In Part 1 the concept of consciousness was elucidated. It is a widely ramified concept with multiple centres of variation. But there is nothing mysterious or arcane about it. Nevertheless it is widely held by neuroscientists, psychologists, and philosophers that, as Francis Crick (a neuroscientist and Nobel laureate) wrote, consciousness ‘is the most mysterious aspect’ of the mind/brain problem. Eric Kandel (another Nobel laureate) asserted ‘perhaps the greatest unresolved problem…in all of biology, resides in the analysis of consciousness’. Psychologists concur: Stuart Sutherland remarked ‘consciousness is a fascinating but elusive phenomenon; it is impossible to specify what it is, what it does, or why it evolved’. John Frisby held that consciousness ‘remains a great mystery, despite considerable advances in our knowledge of perceptual mechanisms’. Philosophers, who should know better, go along with this mystery-mongering: Daniel Dennett observed that consciousness ’is the most mysterious feature of our minds’ and David Chalmers stated that ‘conscious experience is at once the most familiar thing in the world and the most mysterious.
What was found to be so mysterious? At the most general level, neuroscientists were puzzled by the neural correlates of consciousness, biological scientists in general were puzzled by what consciousness is good for, what evolutionary advantage it has, how and why it emerged in the development of species. Philosophers were puzzled about what difference consciousness makes: could there not be creatures who behave exactly as we do, but who lack consciousness (were mere ‘zombies’)? Scientists and philosophers alike were baffled by the question of how consciousness could 'emerge' from mere matter. Given what we know about the physical universe, they queried, how is consciousness possible? Is the existence of consciousness reconcilable with everything we know about the physical universe?
Scientists and philosophers alike were baffled by the question of how consciousness could ‘emerge’ from mere matter.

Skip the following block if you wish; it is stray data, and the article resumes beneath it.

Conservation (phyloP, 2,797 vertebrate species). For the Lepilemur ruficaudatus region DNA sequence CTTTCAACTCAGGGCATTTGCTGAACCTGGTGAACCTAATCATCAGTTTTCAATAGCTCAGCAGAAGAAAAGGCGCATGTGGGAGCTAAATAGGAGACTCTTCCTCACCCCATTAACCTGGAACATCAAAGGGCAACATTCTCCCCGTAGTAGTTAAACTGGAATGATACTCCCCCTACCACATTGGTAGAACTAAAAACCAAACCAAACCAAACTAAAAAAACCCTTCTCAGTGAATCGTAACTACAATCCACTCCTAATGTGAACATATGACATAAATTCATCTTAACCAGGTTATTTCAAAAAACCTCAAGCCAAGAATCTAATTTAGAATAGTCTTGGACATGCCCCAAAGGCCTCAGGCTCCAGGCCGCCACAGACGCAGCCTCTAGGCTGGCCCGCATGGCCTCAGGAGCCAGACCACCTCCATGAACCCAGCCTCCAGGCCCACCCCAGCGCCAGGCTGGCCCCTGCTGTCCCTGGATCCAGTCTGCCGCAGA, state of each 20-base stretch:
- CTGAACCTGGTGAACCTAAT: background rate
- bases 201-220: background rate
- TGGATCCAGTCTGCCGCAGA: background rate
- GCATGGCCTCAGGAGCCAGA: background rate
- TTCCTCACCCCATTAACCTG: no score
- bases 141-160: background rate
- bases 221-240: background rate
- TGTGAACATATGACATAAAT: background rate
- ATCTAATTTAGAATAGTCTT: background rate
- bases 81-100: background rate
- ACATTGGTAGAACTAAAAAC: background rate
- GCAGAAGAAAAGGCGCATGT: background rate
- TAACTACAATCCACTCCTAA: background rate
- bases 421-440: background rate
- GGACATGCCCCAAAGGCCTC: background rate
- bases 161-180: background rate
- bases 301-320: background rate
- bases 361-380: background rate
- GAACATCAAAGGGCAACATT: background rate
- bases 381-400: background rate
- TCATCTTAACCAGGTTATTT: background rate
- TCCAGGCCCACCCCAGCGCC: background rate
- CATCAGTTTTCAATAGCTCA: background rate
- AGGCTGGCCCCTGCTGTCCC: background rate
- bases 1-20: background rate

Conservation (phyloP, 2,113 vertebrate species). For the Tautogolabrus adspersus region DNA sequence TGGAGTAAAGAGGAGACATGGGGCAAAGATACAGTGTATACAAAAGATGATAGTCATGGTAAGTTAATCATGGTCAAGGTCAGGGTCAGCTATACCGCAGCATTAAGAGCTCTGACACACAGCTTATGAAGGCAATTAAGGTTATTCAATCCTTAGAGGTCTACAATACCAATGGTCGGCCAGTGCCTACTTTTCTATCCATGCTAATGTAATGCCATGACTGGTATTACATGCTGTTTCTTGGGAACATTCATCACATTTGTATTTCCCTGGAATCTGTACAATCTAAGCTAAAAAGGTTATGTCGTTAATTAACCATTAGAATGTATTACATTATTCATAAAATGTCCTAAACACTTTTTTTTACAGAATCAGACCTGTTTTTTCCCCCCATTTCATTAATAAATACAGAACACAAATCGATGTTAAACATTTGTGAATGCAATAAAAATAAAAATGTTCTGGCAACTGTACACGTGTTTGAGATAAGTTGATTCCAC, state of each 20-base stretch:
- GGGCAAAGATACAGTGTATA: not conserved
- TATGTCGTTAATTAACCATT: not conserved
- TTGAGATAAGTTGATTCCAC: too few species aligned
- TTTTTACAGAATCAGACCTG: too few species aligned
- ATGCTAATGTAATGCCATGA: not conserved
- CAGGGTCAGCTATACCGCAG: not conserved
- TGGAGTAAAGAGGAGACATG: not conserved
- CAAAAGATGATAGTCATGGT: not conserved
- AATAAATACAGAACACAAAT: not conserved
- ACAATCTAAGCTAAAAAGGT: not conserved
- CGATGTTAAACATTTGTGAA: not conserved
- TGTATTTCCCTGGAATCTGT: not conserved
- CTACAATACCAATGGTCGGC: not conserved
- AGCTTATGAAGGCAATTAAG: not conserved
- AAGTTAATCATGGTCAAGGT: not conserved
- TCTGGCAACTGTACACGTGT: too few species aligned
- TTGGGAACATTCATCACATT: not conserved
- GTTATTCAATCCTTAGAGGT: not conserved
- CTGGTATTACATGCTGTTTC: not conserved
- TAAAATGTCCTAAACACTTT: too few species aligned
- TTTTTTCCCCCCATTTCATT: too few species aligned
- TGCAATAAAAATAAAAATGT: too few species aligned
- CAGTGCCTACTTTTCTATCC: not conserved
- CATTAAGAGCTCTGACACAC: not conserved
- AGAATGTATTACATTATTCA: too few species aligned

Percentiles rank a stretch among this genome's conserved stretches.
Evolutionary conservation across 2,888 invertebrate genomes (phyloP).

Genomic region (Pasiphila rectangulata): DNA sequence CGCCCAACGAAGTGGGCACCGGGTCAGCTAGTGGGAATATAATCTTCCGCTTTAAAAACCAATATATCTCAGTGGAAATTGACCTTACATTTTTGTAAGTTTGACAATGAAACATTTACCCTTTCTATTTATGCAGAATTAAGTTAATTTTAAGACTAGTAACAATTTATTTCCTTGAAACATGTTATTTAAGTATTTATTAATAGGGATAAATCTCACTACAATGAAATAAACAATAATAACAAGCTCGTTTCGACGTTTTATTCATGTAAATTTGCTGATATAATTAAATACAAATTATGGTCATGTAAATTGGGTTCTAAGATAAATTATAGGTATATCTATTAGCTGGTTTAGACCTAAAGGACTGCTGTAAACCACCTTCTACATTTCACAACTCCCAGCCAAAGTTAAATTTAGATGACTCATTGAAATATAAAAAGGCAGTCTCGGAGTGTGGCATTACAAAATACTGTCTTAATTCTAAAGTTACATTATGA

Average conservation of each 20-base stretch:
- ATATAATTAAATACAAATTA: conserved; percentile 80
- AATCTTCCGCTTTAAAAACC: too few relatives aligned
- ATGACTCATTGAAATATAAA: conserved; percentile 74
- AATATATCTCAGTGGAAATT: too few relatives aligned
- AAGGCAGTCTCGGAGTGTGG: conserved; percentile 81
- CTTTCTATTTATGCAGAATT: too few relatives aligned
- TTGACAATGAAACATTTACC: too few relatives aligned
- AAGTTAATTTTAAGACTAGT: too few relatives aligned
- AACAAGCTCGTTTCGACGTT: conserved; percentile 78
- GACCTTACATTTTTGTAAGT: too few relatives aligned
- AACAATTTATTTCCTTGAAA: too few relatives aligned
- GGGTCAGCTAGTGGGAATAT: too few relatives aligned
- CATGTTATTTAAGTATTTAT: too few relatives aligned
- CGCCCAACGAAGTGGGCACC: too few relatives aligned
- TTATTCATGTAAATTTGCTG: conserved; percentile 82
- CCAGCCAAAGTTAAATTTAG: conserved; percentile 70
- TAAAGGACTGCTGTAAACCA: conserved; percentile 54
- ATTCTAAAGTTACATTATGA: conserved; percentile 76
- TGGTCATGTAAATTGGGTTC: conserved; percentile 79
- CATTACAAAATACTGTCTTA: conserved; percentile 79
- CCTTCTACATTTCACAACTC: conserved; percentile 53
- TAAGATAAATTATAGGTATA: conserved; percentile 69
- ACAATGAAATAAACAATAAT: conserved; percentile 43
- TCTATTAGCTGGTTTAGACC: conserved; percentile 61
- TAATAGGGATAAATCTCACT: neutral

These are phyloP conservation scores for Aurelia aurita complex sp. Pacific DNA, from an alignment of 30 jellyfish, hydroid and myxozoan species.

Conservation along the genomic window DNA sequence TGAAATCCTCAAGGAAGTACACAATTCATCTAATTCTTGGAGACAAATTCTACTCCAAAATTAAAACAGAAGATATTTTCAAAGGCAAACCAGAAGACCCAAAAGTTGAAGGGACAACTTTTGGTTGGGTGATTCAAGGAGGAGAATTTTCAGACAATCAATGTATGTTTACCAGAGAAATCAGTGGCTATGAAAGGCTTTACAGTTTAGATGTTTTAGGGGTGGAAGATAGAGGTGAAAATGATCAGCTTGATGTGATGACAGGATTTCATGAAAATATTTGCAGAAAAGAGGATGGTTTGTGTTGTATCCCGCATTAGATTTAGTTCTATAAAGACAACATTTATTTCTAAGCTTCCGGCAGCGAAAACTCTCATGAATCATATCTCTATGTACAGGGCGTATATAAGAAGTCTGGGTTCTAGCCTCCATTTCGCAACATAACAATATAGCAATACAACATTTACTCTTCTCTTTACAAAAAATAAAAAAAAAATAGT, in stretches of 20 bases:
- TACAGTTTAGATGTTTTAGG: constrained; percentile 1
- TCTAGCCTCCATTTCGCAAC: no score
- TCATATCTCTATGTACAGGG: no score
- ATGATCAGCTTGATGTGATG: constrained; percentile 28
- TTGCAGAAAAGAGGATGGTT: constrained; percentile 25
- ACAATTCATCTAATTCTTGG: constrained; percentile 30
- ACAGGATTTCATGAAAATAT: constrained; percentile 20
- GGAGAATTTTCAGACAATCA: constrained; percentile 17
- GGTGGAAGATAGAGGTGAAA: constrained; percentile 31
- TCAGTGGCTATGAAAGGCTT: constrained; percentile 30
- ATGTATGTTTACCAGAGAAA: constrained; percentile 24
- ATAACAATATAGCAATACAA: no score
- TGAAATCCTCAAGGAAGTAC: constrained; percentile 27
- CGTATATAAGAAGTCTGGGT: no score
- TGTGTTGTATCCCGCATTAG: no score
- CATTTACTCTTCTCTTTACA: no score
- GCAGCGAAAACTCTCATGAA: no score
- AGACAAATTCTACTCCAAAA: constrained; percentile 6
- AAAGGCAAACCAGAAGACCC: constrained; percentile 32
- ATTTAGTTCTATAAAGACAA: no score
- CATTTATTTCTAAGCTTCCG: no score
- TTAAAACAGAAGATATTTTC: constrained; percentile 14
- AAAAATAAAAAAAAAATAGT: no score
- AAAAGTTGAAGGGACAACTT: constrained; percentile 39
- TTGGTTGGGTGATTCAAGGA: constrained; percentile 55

The seeds of the confusion were planted by seventeenth century philosophers, – Descartes and Locke and their followers – both philosophers and scientists. To give a composite representation of the picture that held them all in a vice: it was generally thought that consciousness was the defining feature of the mind. Its objects were one’s own current ‘thoughts’, ‘perceptions’, or ‘experiences’. It operated by means of introspection, inner sense or apperception. The deliverances of inner sense were certain, indubitable, and infallible. There was only a causal connection, not a constitutive (conceptual) connection between consciousness and behaviour. The subject of consciousness was the mind or the self. The self had privileged access to what it apperceives. The self’s apperception was held to be self-consciousness. In the fullness of time, materialists displaced dualists and held the subject of consciousness to be the brain, so consciousness was then held to be a property of the brain. Hence the neuroscientific quest for the neural correlates of consciousness commenced, as did the quest for the locus of the self in the brain. With this baggage of conceptual confusions, it is small wonder that consciousness thus conceived seemed a mystery.
With a variety of increasingly sophisticated modifications, this conception dominated philosophy until the end of the nineteenth century. Its popularity among philosophers and experimental psychologists suffered a hiatus with the rise and flourishing of behaviourism in the inter-war years, when consciousness was held to be a fiction or a redundant postulate of non-behaviourist science. However, it returned to its former prominence with the rise of cognitive psychology in the 1970s, which was meant to return thought in all its forms to the domain of psychology. In fact the new school of experimental psychology should have been named ‘computational psychology’, since it explained psychological attributes in terms of inputs (stimuli) and behavioural outputs mediated by transformational functional operations in the brain. But these operations are not objects of experience. They are postulated as functional states of a ‘black box’, as it were. So all psychological attributes, such as believing, wanting, hoping, expecting, pleasure and pain, loving and hating, and perceiving, are to be analysed as functional states mediating between stimuli and behavioural outputs. (This programme of analysis was never successfully carried out for even a single psychological attribute). Functionalism seemed to render us biological robots. It left out everything that makes us human: our perceptual experiences of the world, our emotions such as love and hate, human desires and will. As far as functionalism was concerned, we might just as well be ‘zombies’. How then can our humanity be saved?
Functionalism seemed to render us biological robots. It left out everything that makes us human.